Victoria Cobb, President
Tuesday, November 10, 2020
Last week voters not only cast their ballots for political offices, but in some states they also voted on important ballot measures of public policy. Washington became the very first state where the voters themselves made a decision on sex education, approving Referendum 90 to uphold the state’s radical and highly controversial mandatory public school sex-education curriculum – a curriculum that teaches kindergartners confusing messages about gender, promotes “LGBTQ+” ideologies, and teaches older students things like “affirmative consent” for sexual activity.
As those school districts start implementing this sex-ed curriculum, Whitney Holz of “Informed Parents of Washington” encouraged parents to “get involved locally, attend district meetings, join the curriculum review board or the school board, and obtain and review sex ed materials” while reminding parents they can still opt their children out of sex-ed altogether.
In Virginia, parents have played an integral role in helping The Family Foundation expose the lack of transparency within our own Family Life Education (FLE) curriculum. All too often, we hear from parents about incidents in which their children were made to read or see sexually explicit materials because they were not able to review the content beforehand or that they didn’t even know about it. A recent example happened in Albemarle County in 2018, when one of the high schools had 14-year old freshman girls watch sexually explicit “how-to” videos in an FLE class.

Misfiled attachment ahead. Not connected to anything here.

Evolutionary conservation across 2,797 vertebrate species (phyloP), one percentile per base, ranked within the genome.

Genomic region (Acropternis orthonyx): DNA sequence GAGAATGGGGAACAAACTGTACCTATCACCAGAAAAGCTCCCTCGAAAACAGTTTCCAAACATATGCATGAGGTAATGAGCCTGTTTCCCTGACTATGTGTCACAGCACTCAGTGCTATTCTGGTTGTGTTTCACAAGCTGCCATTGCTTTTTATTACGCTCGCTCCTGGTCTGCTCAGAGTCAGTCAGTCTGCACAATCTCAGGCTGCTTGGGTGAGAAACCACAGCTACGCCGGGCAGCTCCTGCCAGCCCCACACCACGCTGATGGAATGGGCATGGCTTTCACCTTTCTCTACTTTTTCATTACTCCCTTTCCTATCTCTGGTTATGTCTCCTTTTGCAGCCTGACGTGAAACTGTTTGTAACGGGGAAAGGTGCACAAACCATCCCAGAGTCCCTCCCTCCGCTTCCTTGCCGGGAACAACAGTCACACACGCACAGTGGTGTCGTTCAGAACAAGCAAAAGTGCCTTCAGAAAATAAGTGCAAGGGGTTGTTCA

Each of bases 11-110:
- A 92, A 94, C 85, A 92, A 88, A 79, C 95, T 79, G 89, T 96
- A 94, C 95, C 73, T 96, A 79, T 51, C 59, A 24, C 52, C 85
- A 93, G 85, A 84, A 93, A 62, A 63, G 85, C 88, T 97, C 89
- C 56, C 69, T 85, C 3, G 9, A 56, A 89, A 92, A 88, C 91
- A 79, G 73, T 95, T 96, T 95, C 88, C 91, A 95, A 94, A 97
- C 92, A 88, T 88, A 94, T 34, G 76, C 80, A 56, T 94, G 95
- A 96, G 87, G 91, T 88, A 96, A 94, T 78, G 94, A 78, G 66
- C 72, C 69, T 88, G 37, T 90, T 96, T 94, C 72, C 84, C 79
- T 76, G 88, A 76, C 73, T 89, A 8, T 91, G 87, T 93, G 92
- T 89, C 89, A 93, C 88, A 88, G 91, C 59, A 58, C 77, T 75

In order to help create more accountability and enable more parental involvement in FLE, we helped champion legislation this year to give parents more access to the FLE content being taught to their children so they can decide if they want to opt their child out of the program altogether. With the help of Delegate Jay Leftwich (R-78, Chesapeake), who carried HB 1394 for The Family Foundation this year, parents will now be able to review these sensitive materials online through a parent portal, beginning with the 2021-2022 school year. HB 1394, which passed with overwhelming bipartisan support, will provide working parents an alternative to the current practice of having to schedule a physical appointment during school hours to review the materials, by allowing them to review the materials electronically from home.
We are also excited to share with you our Family Life Education Parent Resource Center, which provides parents with links to each school division’s website, parent portals, and links to any online curriculum that have already been made available. It’s also important for parents to have alternative materials they can use when having meaningful conversations with their kids, whether they choose to opt their child out of the FLE curriculum or not. Here are few resources you may find to be helpful and safe alternative resources that align with your values and beliefs:
The secular culture is pushing a hyper-sexualized agenda on children, and it’s being reflected in the FLE curriculum across the Commonwealth. Knowing that, it’s essential that every parent has the opportunity to review what sex-education their children are being taught, and to have access to alternative resources. The Family Foundation will continue to do its part to make families aware of those resources.